Financial regulation is set to be watered down, the US economy is booming, the stock market is soaring. It’s all good, right? Well, maybe there is a major problem brewing, and its problem that those with memories of 2008 will be all too familiar with.Household debt in the US now stands at $12.58 trillion, and rose by just over a quarter of a trillion dollars in the last quarter of 2016, the biggest increase in ten years.
It’s not a record, that stands at $12.68 trillion, a record that was set in 2008. US student loan debt soared by $31 billion, and is now worth $1.31 trillion – unless those with student loans can find well paid jobs, that is a millstone around many necks, alright.
There is no reason to panic yet. US household debt to GDP is lower today than in 2008. In the last quarter of last year, delinquent levels were at 4.8 per cent of debts, compared to 8.5 per cent in 2008.
But then, maybe it is misleading to compare the situation today with 2008, better perhaps to compare with 2006, when household debts were much lower than they are today, but were rising.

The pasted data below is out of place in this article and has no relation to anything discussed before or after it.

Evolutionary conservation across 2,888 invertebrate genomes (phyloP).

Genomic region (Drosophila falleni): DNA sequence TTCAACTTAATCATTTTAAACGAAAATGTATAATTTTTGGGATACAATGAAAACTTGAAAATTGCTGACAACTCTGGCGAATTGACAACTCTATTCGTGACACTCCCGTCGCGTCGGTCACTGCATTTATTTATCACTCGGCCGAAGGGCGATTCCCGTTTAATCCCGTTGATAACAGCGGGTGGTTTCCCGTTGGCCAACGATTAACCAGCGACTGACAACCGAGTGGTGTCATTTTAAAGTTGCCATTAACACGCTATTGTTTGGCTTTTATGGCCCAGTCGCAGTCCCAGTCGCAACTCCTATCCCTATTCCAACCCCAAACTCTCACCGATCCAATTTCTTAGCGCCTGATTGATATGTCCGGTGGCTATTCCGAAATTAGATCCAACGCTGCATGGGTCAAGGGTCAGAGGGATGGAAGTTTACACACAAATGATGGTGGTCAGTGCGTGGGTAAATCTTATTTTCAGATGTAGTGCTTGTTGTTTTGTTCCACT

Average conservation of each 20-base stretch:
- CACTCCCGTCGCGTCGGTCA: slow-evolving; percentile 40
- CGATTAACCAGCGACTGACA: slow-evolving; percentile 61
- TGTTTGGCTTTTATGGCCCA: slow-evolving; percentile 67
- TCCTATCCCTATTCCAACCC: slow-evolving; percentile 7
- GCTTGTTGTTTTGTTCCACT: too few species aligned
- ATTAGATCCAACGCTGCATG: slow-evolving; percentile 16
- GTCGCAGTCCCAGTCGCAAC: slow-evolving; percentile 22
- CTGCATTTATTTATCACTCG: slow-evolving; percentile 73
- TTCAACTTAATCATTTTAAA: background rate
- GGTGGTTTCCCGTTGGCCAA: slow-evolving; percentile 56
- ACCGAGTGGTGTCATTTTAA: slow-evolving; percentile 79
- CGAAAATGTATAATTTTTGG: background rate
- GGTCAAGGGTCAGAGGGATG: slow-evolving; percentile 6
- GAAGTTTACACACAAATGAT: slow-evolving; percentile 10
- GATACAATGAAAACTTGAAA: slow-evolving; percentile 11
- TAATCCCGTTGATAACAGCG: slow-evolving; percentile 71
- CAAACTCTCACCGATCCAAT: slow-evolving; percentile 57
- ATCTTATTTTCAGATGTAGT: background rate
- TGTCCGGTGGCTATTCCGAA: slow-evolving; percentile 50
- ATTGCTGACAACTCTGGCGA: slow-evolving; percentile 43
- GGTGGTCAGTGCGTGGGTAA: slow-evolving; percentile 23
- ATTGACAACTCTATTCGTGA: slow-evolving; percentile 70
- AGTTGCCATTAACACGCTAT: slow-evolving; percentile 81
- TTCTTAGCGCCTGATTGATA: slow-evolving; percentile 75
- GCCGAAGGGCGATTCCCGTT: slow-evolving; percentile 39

It is not the level of US household debt today that is the issue, it is the speed with which it is increasing.
Demand for junk bonds is soaring too. In December last year alone, the markets threw no less $10 billion at junk bonds.
2021 may be the point when it all goes horribly wrong, that is the year when no less than one trillion dollars of junk bonds mature.
And there is a reason why they are called junk bonds. Investors are chasing the higher yields payable on these bonds just as they once chased the higher yields on subprime mortgages.
As Fed chair, Janet Yellen, pointed out this week, US banks do not seem to be too badly hampered in their lending by regulation.
Wall Street is currently celebrating by buying stocks, thanks to the prospect of the President Trump government severely watering down the Dodd Frank Act, the Act passed in 2010, and advanced by President Obama to try and avoid a repeat of the 2008 debacle.
But here is your question for the day?
Is watering down on financial regulation at a time when debt is shooting up at a pace that conjures memories of the build-up to the 2008 crisis a good idea?
But there is some good news for President Trump, the junk bonds wall does not set in until after the next US election.